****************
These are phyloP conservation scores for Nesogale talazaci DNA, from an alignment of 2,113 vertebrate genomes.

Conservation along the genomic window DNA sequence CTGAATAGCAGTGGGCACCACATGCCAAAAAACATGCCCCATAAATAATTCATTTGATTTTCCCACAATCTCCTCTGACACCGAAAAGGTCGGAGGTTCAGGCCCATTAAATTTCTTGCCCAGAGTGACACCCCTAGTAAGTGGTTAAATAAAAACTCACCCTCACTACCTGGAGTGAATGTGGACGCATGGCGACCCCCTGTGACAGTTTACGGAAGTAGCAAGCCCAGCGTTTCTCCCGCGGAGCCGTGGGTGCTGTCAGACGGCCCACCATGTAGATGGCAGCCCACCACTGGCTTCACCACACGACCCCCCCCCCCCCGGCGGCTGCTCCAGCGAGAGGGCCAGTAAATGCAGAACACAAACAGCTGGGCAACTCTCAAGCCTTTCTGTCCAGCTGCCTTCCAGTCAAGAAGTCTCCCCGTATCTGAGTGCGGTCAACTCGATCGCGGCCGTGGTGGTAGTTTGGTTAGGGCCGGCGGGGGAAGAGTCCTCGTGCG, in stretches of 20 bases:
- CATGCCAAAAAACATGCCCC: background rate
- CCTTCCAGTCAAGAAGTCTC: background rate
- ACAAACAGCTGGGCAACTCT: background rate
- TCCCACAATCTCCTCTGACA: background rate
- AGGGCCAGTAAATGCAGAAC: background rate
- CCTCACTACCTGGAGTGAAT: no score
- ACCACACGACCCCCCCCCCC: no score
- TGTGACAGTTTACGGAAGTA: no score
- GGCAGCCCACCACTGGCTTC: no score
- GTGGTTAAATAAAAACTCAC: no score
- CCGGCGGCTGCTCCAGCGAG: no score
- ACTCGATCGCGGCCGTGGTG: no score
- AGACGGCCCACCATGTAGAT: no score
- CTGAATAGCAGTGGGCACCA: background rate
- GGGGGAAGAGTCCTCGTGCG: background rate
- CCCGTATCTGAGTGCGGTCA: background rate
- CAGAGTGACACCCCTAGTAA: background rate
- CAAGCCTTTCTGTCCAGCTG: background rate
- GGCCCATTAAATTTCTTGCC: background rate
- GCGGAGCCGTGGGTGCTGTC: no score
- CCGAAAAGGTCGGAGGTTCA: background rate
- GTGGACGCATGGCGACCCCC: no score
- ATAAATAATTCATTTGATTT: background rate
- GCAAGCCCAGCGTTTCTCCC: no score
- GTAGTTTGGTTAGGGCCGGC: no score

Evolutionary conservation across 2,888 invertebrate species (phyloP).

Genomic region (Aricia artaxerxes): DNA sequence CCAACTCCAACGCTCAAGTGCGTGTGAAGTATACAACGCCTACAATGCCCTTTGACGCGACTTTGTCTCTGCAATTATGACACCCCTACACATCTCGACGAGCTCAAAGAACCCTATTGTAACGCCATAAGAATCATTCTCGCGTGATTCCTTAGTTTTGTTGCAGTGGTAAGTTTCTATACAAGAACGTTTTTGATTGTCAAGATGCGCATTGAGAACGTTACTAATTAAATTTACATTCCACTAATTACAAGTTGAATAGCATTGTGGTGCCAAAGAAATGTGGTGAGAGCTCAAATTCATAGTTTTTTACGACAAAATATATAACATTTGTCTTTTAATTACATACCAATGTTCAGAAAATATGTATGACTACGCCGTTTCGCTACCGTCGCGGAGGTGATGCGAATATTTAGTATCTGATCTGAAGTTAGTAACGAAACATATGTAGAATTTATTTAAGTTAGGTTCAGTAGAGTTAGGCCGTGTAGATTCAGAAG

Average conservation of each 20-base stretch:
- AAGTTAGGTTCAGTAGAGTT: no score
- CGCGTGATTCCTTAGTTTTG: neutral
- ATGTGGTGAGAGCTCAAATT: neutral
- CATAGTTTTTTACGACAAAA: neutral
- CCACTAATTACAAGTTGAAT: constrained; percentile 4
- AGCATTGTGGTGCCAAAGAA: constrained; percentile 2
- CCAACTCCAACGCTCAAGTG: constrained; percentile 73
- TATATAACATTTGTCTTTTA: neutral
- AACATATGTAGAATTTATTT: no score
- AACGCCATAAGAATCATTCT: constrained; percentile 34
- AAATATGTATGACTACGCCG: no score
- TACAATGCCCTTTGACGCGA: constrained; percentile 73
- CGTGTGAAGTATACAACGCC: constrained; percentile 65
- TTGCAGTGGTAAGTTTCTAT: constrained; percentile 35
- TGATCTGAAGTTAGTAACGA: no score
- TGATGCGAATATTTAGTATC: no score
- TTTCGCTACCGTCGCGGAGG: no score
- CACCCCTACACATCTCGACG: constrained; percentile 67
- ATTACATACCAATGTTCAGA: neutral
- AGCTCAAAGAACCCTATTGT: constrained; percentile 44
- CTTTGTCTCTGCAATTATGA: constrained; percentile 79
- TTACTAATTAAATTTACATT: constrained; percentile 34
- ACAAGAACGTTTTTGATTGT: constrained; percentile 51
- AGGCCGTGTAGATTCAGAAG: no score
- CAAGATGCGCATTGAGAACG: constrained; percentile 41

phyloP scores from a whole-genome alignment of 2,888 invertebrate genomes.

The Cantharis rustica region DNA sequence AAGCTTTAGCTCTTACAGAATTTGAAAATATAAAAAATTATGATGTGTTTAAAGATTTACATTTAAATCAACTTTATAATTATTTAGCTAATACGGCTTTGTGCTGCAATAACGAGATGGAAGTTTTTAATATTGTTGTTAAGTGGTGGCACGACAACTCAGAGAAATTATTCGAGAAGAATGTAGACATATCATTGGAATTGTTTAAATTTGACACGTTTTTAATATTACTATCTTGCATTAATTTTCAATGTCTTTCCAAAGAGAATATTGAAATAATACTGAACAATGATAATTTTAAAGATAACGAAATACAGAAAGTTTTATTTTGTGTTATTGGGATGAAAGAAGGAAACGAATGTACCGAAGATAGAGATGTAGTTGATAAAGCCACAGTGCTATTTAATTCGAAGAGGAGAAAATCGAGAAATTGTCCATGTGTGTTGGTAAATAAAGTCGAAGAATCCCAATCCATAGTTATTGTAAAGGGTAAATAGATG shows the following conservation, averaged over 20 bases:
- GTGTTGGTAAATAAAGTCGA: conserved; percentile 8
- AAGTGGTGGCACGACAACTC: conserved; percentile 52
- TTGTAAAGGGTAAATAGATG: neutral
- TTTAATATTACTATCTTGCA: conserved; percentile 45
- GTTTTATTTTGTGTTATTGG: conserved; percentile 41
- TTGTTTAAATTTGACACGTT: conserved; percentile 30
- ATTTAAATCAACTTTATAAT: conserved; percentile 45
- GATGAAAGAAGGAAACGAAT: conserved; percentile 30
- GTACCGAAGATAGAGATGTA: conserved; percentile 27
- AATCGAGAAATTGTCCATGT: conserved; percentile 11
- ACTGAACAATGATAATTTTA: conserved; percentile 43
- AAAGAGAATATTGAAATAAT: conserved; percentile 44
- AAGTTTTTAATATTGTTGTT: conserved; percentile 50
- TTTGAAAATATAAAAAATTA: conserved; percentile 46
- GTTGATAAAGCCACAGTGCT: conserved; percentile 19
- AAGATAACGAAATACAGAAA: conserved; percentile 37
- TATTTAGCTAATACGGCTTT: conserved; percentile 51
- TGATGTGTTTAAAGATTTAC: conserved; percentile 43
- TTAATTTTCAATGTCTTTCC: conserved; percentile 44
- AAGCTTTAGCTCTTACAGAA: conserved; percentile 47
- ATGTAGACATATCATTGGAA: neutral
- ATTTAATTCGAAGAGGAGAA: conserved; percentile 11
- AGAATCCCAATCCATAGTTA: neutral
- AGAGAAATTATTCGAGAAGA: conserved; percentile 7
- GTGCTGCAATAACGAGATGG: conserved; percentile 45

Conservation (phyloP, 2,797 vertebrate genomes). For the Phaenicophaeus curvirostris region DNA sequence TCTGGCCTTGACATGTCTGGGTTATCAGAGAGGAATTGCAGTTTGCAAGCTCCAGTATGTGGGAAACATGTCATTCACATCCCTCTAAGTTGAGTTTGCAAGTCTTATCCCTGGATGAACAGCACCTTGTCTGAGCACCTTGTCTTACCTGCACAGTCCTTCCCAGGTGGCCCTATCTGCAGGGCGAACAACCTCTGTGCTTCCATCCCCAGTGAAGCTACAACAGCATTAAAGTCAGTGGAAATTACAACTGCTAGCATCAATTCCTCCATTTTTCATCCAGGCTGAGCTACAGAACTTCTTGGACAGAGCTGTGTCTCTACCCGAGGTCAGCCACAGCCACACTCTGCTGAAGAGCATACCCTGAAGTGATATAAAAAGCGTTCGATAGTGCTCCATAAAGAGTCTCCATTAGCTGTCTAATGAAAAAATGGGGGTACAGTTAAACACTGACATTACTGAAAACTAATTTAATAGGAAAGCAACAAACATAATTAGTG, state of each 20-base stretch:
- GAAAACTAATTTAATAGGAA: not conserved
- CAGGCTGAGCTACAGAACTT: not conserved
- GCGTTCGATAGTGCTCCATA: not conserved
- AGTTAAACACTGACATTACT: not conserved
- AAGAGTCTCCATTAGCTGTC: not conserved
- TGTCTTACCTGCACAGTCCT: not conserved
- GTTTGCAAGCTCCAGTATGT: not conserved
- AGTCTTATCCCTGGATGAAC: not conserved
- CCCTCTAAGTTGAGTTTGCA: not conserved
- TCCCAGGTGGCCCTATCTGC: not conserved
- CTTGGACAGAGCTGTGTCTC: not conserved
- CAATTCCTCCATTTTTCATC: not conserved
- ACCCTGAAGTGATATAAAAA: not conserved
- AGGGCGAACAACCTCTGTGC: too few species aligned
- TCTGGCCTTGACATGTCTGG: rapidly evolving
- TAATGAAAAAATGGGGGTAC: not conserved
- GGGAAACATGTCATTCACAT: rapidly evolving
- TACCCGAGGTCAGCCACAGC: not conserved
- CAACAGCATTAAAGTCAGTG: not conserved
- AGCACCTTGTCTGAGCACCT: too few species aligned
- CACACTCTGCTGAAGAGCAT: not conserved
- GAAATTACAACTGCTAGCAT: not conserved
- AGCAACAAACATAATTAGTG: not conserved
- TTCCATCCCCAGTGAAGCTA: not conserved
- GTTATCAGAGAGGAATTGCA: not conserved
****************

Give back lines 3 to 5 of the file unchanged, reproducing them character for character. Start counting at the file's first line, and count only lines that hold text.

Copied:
- CATGCCAAAAAACATGCCCC: background rate
- CCTTCCAGTCAAGAAGTCTC: background rate
- ACAAACAGCTGGGCAACTCT: background rate